A few things. When I was 16 I did a pre-college program at SVA (School of Visual Arts). It was something that I applied for and got picked for, and I was really excited. Although it was really funny, because it was this program that they picked 12 people or something from across the country, and 10 people went for free and two people had to pay, and I was one of the two people that had to pay!
It was really weird! It wasn’t through SVA, it was through this magazine that doesn’t exist anymore. And so I had to kind of really convince my mom to pay for this thing and send me to New York for three weeks by myself. Which somehow she did, or I was able to, I think mainly because I kind of gave her no other option, it had to happen. I was like, “clearly they kind of want me, so I’m going to go.” It was just the craziest three weeks of my life. I lived alone in a little teeny tiny closet dorm room, and in my fridge was just a lot of Arizona ice tea, Ritz crackers, and a lot of film.
Yeah, breakfast of champions! And I was, yeah, it was a really amazing program. I just entered the dream of New York big time, to the point where when I came back to Florida, which is where I was going to school, I had a really hard time for those last couple of years, and I was just waiting to go back. But then, when I was applying for schools, I had some sort of crisis where I completely forgot what I wanted to do and where I wanted to be and was so worried about not getting accepted anywhere, that I applied to 17 schools.
Yeah, I went crazy! I think, kind of, the ambitious, prestigious idea of being at an Ivy League school was just really an exciting possibility. And then I didn’t get into any of those, which made sense. I got into NYU, and it was like the perfect crossroads of an art school that’s not just an art school, but it’s also within this grander university. And it was in New York, so it was all of the things that I wanted, kind of combined, and I didn’t even quite realize that until I went. So yeah, I think, I mean, as a photographer, it didn’t make sense for me to be in Maryland, you know? I might as well just go to New York and do the thing, and we’ll see if I fail, it’s fine, I would have been 22 or something.
The photo program at Tisch was pretty heavily fine art-based. I had a lot of really amazing professors who taught me how to talk about photos, and how to write about photos, and that was the vocabulary that I…there just really wasn’t a way for me to develop earlier. And that was super exciting. I feel like it’s feeding into a lot of the community work that I do now, and the curatorial work that I do now. I’m really happy that I had that beginning of a photo education, because I think that helps me navigate the kind of work that I make. The kind of work that I like. It helps me critique my friends’ work. It was a great starting point for that.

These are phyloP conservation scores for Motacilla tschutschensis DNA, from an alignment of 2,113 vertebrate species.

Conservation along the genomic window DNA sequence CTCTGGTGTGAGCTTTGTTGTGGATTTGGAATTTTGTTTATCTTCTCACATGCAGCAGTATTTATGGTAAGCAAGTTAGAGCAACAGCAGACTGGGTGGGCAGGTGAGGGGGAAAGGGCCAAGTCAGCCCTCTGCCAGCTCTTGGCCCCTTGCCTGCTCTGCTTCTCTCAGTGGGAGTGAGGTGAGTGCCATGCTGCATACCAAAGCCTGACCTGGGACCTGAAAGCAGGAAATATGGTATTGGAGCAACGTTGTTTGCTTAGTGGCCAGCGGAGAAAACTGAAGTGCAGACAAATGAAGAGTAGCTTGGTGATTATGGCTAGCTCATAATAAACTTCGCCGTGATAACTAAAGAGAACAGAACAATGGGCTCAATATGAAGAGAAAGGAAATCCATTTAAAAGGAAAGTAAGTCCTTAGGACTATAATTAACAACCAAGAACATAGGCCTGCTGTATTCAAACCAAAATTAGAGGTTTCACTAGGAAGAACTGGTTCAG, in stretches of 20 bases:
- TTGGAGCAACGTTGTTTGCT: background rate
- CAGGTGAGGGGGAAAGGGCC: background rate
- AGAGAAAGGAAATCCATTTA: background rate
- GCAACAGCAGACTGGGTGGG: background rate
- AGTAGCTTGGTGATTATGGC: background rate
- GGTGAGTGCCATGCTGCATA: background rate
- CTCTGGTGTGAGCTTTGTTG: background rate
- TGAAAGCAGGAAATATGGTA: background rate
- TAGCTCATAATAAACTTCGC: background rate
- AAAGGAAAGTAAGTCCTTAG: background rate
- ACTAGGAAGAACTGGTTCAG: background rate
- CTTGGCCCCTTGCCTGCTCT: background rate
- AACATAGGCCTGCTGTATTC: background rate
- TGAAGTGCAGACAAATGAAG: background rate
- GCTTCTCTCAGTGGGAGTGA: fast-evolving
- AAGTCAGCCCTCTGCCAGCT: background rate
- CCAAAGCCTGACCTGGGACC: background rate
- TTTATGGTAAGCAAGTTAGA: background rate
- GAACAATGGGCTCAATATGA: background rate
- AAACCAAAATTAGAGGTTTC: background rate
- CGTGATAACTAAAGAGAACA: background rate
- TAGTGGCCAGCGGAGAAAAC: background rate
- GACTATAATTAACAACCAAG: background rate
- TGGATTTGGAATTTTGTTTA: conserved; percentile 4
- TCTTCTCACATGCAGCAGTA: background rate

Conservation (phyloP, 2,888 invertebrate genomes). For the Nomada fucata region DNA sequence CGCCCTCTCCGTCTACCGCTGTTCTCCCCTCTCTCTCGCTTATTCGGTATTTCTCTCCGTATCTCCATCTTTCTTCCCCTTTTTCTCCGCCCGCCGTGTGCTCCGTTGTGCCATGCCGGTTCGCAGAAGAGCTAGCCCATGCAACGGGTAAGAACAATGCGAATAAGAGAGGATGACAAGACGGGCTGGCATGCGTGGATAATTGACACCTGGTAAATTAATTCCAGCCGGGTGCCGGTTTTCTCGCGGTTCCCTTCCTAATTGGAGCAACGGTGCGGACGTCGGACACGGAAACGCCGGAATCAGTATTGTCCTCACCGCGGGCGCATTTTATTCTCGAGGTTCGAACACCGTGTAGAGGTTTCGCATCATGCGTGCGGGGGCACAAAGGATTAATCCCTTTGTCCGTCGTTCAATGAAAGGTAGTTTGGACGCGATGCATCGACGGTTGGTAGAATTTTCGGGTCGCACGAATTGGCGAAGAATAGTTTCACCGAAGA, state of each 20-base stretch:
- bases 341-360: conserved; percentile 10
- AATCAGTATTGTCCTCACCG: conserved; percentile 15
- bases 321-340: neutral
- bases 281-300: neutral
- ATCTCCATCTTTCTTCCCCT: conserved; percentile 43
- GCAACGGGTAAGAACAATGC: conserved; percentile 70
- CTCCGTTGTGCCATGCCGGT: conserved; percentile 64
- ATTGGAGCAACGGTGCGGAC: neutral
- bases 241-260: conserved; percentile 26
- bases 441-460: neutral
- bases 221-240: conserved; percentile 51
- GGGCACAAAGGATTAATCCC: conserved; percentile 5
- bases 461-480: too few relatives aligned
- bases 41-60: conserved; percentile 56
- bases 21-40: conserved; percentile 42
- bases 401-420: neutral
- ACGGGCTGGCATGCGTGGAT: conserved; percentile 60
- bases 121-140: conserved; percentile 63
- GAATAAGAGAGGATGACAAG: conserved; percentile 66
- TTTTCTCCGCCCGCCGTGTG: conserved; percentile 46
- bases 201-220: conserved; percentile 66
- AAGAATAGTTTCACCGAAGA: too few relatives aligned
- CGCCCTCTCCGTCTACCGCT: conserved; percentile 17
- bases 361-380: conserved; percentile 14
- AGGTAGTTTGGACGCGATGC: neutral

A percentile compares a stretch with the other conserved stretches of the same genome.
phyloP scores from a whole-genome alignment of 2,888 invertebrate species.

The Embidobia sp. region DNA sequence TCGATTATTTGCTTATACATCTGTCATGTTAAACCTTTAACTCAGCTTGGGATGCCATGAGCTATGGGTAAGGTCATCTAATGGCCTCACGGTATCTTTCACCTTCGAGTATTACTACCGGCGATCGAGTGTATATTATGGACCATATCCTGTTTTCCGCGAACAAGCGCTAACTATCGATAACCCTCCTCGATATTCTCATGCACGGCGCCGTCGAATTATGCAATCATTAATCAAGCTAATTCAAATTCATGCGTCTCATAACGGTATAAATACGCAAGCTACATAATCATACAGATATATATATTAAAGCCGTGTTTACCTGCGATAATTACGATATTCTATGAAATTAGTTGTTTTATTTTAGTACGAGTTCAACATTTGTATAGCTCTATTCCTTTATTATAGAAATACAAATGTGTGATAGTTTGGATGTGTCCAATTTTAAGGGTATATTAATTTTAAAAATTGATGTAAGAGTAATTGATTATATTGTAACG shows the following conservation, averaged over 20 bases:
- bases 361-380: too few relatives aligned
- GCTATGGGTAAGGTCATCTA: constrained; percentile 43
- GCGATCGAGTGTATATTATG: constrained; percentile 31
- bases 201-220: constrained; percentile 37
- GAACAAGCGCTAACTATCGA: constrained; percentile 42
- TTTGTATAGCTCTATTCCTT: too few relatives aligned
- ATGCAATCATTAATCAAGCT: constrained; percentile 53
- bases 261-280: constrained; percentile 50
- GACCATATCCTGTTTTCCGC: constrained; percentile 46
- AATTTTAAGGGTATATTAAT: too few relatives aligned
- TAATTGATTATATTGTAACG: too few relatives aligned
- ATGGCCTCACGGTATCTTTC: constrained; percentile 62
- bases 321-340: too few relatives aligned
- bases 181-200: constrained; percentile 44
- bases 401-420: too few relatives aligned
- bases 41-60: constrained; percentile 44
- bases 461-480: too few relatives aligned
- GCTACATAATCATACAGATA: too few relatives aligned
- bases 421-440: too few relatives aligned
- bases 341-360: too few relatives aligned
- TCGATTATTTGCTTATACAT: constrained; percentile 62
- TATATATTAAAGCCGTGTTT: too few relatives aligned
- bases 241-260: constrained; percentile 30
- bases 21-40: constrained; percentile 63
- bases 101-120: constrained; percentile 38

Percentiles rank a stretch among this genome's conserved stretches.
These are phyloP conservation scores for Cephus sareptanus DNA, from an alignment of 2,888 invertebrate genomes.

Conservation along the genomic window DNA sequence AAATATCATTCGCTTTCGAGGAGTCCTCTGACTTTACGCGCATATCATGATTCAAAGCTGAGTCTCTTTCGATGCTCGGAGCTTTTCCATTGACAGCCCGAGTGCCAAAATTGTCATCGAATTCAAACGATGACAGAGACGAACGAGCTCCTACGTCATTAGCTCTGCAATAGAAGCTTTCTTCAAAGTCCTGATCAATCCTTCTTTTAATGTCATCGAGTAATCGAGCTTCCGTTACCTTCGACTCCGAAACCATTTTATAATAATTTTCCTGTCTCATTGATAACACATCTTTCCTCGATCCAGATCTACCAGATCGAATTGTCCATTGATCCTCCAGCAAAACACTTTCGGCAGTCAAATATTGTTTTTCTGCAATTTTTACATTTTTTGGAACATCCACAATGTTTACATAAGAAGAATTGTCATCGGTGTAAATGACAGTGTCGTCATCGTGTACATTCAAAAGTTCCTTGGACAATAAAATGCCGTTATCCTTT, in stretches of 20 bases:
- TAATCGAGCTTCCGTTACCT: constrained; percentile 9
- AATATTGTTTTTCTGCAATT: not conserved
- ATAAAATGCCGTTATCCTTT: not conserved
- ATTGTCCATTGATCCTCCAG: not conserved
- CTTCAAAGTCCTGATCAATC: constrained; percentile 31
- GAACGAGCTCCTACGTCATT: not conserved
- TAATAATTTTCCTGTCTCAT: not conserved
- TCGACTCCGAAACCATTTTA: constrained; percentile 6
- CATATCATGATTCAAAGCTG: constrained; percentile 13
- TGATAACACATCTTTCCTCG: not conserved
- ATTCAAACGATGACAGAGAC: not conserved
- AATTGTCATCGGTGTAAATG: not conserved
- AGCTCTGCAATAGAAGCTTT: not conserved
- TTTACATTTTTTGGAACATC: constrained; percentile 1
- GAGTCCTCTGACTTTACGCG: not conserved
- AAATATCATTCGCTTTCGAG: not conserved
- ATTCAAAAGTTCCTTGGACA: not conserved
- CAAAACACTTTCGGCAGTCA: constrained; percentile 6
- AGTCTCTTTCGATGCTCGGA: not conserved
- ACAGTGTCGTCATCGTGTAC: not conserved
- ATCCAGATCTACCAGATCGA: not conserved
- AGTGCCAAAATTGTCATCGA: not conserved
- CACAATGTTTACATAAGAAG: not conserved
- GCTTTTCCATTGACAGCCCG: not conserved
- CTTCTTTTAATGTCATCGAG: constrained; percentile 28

So two friends of mine from NYU, Jon Seale and Dan Knobler, started this company while they were still in college called Mason Jar Music, and it’s an audio production company. And I became really involved in the video portion of the company. They have a series called “Mason Jar Music Presents,” in which we would take a song by an artist, composer friends would write a new arrangement for that song, we would find an interesting place in the city, or outside of the city, that kind of echoed the feeling of that song. We would film a large-scale, live performance, of the artists performing the song with an ensemble. So I, very early on, started filming those with a DP friend of mine, Andrew Ellis, and he kind of mentored me into the video world through college. It pretty much, I think the interest started with the advent of the first DSLR that shot video, the Nikon D90. I love that thing so much! It just was so fascinating to me, the kind of visual language that it allowed me to explore, so I would also shoot a lot of little personal videos when I would travel and stuff and edit those together. I had another collaborative project, called Pause Project, with that same friend who started Mason Jar Music, Jon Seale, where I would edit together a little video about a place, and he would compose music for it, inspired by it. So it’s just these little exercises that I developed a particular style in video through. And since then, we’ve worked on documentaries, and larger scale music shoots, stuff like that. I work a lot in music, somehow it happened.
It’s just a lot of fun, and that’s the main thing. Primarily, I love arriving, I love working in a group. I love having this one particular thing that I do within the group, so there’s a particular way that I typically shoot. And then I’ll show up, I’ll do my job, I’ll give someone else the footage, and I’ll leave at the end, and then somebody else makes it into this beautiful thing, so it’s really nice to not have to deal with post. And still be able to contribute something worthwhile. And just the collaborative spirit of video shoots is really exciting to me, and being able to work with a musician, or really get to know a subject that we’re making a documentary about, it just throws me into a world that I wouldn’t normally take myself into.